## The Witch Puzzle II (witches1)

The witch puzzle has been introduced in model witches. In this section, we show how to generate new witch puzzles.

The witch puzzle has been introduced in model witches. In this section, we show how to generate new witch puzzles.

This puzzle is an interesting pastime. Print out the 3×3 puzzle squares shown in Figure 1 on a color printer. Cut out the nine squares to place the 9 pieces on the table. The puzzle is simple: Arrange the pieces into a 3×3 square in such a way that the pieces matches up so that each “puz” front is matched up with the corresponding “zle” horizontally and vertically with the next piece. Good luck! Depending on the puzzle and how they are arranged, it’s quite a challenge. Great for a rainy day if your “Stop the Rain” spell doesn’t work! This puzzle is known as the “witch puzzle” because the pieces of some commercial games contain bitmaps of colored witches.

A number n of “umbrellas” (⊤) (2-dimensional spanned “umbrellas”) is given. Their heights can be modified arbitrarily. The problem is to push these umbrellas together as closely as possible such that the total span is as minimal as possible. A small example with four umbrellas is given in Figure 1 with their widths 6, 8, 11, and 22. The idea of this model is from Ivo Blöchliger.

Two players play the following number game: Each chooses (secretly) a positive number. The numbers are then uncovered at the same time and compared. If the numbers are equal, neither of the players will get a payoff. If the numbers differ by one, then the player who has chosen the higher number obtains the sum of both, otherwise the player with the smaller number obtains the smaller of both. The play is repeated endlessly. Which number and how often should a player choose a number in each round? (The game has been described in [1].)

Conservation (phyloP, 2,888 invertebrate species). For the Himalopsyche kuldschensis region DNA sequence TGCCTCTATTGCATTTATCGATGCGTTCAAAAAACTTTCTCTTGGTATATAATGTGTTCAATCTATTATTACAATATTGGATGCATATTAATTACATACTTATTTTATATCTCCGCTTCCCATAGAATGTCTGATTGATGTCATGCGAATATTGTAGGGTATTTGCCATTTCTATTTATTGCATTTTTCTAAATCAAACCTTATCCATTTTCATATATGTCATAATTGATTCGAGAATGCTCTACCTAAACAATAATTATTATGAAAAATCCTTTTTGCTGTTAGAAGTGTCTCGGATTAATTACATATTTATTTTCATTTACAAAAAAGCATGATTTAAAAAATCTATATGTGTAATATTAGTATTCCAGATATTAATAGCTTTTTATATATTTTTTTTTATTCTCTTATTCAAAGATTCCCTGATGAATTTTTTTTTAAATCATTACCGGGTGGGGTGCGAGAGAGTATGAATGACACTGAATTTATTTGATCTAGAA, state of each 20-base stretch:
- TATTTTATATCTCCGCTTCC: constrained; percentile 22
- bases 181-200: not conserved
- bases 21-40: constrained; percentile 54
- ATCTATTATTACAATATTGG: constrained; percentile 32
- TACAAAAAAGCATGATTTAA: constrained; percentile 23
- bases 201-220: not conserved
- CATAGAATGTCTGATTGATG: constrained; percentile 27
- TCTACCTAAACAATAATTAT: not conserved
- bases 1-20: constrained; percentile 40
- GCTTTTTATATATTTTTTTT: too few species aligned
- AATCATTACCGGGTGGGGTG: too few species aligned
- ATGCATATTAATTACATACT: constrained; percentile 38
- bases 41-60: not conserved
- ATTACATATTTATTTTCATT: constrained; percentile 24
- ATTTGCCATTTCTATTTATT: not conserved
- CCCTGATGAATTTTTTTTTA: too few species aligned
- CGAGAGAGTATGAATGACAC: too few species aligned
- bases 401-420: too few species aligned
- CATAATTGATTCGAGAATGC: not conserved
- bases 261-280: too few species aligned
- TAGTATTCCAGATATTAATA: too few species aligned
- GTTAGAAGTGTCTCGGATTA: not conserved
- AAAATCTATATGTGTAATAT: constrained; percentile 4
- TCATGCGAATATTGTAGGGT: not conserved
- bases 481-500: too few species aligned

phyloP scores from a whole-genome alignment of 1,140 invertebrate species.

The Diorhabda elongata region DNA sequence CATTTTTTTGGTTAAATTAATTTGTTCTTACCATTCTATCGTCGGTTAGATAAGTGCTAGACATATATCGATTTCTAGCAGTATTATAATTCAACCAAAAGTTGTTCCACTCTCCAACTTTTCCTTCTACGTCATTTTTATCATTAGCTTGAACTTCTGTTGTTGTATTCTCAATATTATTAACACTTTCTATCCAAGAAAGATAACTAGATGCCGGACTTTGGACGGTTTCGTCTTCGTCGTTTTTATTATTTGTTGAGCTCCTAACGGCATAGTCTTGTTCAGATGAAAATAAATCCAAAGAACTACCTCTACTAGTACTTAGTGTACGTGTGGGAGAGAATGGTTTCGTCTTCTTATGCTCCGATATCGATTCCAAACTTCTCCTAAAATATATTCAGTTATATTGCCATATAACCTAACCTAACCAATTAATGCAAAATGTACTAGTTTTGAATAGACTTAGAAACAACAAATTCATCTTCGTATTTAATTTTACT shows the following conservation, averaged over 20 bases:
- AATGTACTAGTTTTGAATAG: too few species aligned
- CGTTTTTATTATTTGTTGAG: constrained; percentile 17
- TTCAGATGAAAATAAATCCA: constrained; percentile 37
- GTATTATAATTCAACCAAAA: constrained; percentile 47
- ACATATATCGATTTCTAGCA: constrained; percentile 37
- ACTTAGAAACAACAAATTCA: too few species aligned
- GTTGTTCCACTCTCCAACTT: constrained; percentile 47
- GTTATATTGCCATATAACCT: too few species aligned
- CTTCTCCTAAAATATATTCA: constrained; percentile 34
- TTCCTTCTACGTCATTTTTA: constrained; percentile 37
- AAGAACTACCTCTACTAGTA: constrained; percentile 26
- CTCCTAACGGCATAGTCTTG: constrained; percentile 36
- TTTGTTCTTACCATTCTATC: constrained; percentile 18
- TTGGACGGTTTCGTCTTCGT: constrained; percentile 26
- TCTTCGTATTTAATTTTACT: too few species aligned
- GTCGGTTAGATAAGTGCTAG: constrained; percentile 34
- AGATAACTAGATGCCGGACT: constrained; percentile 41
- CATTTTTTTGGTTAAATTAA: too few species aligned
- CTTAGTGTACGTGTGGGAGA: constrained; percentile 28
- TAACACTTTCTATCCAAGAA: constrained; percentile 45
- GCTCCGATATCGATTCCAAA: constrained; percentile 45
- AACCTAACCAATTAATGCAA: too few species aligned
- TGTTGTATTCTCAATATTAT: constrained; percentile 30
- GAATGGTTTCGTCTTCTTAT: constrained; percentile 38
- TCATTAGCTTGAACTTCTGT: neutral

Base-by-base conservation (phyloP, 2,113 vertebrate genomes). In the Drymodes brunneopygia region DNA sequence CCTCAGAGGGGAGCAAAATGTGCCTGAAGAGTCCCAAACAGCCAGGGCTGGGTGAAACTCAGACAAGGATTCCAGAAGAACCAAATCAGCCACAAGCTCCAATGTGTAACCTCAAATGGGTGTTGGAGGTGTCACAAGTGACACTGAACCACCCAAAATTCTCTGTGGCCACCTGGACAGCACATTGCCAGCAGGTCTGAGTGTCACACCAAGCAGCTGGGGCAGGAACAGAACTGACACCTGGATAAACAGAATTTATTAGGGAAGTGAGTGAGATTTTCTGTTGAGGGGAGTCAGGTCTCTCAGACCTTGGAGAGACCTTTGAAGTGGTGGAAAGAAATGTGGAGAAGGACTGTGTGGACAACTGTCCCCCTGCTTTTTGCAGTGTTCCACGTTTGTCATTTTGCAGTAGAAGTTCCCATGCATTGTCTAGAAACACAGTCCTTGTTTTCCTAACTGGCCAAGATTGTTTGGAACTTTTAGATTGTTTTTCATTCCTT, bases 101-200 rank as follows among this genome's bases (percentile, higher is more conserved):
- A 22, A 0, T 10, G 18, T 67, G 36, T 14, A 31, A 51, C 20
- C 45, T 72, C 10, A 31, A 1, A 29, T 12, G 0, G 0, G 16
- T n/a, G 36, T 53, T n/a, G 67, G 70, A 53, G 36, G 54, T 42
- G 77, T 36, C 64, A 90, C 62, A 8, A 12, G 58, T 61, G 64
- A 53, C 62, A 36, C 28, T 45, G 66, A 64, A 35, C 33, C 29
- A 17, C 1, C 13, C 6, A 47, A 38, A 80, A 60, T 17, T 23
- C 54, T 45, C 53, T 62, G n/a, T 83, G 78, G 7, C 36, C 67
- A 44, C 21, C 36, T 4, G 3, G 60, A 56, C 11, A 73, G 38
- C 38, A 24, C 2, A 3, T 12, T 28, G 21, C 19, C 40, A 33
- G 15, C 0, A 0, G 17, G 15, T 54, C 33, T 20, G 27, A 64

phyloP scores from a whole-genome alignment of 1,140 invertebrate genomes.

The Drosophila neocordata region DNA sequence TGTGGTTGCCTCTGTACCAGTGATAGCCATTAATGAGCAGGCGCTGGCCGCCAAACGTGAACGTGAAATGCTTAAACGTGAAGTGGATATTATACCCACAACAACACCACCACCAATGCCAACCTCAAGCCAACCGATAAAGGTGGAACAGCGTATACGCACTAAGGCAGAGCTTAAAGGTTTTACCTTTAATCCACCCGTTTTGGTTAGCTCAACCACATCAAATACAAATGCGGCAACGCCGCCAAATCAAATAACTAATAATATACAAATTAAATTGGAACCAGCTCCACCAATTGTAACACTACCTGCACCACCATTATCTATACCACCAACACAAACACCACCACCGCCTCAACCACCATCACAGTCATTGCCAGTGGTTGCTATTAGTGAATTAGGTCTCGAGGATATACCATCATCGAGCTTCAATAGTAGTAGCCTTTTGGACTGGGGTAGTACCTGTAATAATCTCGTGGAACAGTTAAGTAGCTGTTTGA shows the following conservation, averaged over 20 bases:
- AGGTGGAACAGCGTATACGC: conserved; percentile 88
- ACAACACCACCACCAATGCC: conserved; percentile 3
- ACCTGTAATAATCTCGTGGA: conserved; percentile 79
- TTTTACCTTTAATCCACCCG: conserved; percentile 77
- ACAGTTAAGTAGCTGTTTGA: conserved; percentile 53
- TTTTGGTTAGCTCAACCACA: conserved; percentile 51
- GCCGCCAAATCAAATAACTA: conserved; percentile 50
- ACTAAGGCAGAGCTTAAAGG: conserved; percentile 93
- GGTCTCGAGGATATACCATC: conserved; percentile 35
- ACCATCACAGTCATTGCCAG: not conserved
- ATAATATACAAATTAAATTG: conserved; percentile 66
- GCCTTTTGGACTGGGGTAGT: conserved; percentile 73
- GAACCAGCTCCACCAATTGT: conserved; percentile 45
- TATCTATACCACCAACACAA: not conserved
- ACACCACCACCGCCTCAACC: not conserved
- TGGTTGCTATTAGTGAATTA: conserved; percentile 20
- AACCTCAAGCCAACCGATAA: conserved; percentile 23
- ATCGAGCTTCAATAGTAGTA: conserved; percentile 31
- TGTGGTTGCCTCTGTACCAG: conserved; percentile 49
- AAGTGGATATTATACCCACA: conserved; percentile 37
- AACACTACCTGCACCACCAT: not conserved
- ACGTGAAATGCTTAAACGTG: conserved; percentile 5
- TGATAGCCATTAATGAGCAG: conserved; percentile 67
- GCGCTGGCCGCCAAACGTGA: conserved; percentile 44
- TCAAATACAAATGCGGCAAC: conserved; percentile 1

A Golomb ruler is a set of marks at integer positions along an imaginary ruler such that no two pairs of marks are the same distance apart. The number of marks on the ruler is its order, and the largest distance between two of its marks is the length of the ruler. Translation and reflection of a Golomb ruler are considered trivial, so the smallest mark is customarily put at 0 and the next mark at the smaller of its two possible values. A Golomb ruler of a given order with minimal length is called a optimal Golomb ruler.

The problem has been described in alcuin. Here a different formulation is presented.

“A man had to take a wolf, a goat and a bunch of cabbages across the river. The only boat he could find can only take the man and of them at a time. But he had been ordered to transfer all of these to the other side in good condition. How could this be done?”

Albert Einstein supposedly wrote this quiz. The puzzle is as follows:

This one-dimensional cellular automaton consists of n (here n = 20) cells arranged in a horizontal line with the leftmost being cell 0. Each cell i has two neighbors: a left one l(i) and a right one r(i). The left neighbor of cell 0 is cell n- 1, and the right neighbor of cell n- 1 is cell 0.